Although by 1918 the vast majority of children were educated in elementary schools up to the age of 12 or 14 (mostly in classes of 40 on Tyneside), central government’s focus had turned to secondary education by the early 1920s. The main reasons for this were: one, there was a need for greater economic efficiency; and two, a need for an educated electorate. The 1918 Representation of The People Act gave the vote to all men over 21 and women aged over 30. Within the Labour movement there were calls for greater social equality, with the socialist writer Tawney demanding ”secondary education for all” and adult further education.
Hadow reports: education for the adolescent
The inter-war period saw some reorganisation of education for the ‘adolescent.’ Hadow was appointed by the Labour government to look into post-elementary education for young people and produced his influential report in 1926. For Hadow, secondary education should begin at 11 and be free. Two types of ‘secondary school’ were suggested: existing secondary or ‘higher’ schools were to be rebranded as ‘grammar schools’ providing a more academic education, while the others were to be renamed ‘modern’ schools in which children would remain until the age of 15.
During the 1920s a minority of pupils aged 13 might transfer to junior technical schools whose age of entry was later than other schools. Hadow stressed the need for ‘parity of esteem’ between schools and recommended that the school leaving age be raised to 15.
Although the report represented major policy change with significant future results, Hadow’s planned reorganisation was delayed till the 1930s due to economic factors, public expenditure cuts, and backward-looking Local Education Authorities (LEAs).
Secondary education reforms, 1938 – 1944
Although progress was slow throughout the era both Sanderson and Gardiner point out that by 1938 two-thirds of children were getting some sort of secondary education. Yet as the historian Selina Todd argues only 14% of youngsters were continuing their education until the age of 15 or 16. In reality, secondary education, and grammar schools in particular, were dominated by the middle classes who could afford the fees. In the North-East only a minority of working-class children were accessing secondary education to age 15, helped by council scholarships and free places. County Durham was one of a few LEAs who offered up to 100% free places.
In 1938 the Government published the Spens Report which concerned itself primarily with secondary grammar and technical schools. Spens argued against the concept of a common secondary school (comprehensive) for all on the grounds of size. Rather, he argued there should be selective secondary schools for ‘brighter’ children which would be more vocational; schooling geared to boys and girls ”who desired to enter industry and commerce at 16.” Spens recommended three types of secondary school: the grammar, the technical, and ‘modern’ with selection at 11 and based on the principle of ‘parity of esteem’.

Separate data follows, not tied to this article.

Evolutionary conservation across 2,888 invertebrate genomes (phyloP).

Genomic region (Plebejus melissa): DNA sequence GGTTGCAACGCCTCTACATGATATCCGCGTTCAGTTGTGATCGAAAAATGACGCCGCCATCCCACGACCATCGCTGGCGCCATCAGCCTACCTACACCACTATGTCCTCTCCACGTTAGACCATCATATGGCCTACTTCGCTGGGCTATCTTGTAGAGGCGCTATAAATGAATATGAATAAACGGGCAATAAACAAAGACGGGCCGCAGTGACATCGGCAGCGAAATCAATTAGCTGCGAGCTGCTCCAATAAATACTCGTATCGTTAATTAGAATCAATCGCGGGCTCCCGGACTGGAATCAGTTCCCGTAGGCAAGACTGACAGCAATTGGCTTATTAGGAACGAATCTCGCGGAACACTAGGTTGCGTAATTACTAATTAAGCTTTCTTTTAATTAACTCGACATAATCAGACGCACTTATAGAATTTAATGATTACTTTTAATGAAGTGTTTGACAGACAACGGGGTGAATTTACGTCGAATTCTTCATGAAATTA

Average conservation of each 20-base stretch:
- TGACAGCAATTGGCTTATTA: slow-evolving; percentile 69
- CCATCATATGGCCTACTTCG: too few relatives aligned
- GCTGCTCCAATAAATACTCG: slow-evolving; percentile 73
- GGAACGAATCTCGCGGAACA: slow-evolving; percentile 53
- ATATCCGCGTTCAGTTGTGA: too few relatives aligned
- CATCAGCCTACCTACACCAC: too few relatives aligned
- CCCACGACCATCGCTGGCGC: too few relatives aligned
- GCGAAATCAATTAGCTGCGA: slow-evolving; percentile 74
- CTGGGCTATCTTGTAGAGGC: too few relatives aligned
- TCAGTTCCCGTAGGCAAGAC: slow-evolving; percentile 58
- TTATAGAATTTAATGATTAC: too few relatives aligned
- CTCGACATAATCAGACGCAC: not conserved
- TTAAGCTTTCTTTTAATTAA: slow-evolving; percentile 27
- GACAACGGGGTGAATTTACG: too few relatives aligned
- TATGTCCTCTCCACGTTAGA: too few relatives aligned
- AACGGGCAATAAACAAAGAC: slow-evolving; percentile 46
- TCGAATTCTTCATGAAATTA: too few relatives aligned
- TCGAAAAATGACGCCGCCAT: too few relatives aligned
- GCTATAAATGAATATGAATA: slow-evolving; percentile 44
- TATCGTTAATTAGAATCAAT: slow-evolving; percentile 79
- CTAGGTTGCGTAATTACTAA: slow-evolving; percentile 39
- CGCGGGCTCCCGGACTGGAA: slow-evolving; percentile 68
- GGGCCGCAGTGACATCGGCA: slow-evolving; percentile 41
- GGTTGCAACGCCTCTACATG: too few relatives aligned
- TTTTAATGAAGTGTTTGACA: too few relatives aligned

Five years later the Norwood Committee reaffirmed the need for a tripartite system of secondary education with the three types of school to cater for three types of intelligence: academic, practical, and that which dealt with ”concrete things and with ideas”.
Meanwhile the evacuation of children to the countryside revealed low standards of life and schooling, with over half a million youngsters receiving no education past the age of 11. Several policy thinkers and Labour politicians, like Ellen Wilkinson MP for Jarrow, were calling for more social justice alongside more economic efficiency. Even Churchill stressed the need for the privileges of the few to be shared by the many after the war. In 1942 Beveridge identified ”ignorance” as one of the five giants to be conquered if general welfare was to be improved.
In 1944 the important Butler Education Act was passed and represented a major stage of secondary education, with the formal establishment of the post-war tripartite system. Yet Sanderson argues the Act’s importance has been overstated. Although the school leaving age did rise to 15 in 1947, the Act itself required little of LEAs beyond the provision of education appropriate to a child’s ”aptitude, age, and ability”.
Historical perspective, and assessment of secondary education reforms. Equality of opportunity?
For many critics like Todd, Butler’s Act perpetuated the selective tripartite system which had existed since 1918. The 11+ exam was unfair and biased towards the middle classes. Working class access to grammar schools remained small compared to the pre-war period. Equality of opportunity was not fully realised with a consequent wastage of working class talent. Few technical schools were built after the war, mostly in industrial towns like North Shields, Hebburn, and Sunderland. In practice the post war secondary system until the 1970s was bi-partite rather than tripartite.
Despite the development of state secondary education, fee-paying private schools used by the upper/upper-middle class continued to flourish across Tyneside and elsewhere. This reflected the rising incomes of both ‘black-coated workers’ and professionals. Nationally, the number of privately educated pupils rose from 22,000 in 1918 to 204,000 by 1940. On Tyneside in 1936 eight secondary schools were ”under trusts or private management” with Newcastle’s Royal Grammar School being the most prominent. For Bill Dennison and Tony Edwards, Newcastle had a ”relatively high density of private secondary schools.”
It was not until well after the war that working-class students started to access further and higher education in any great numbers.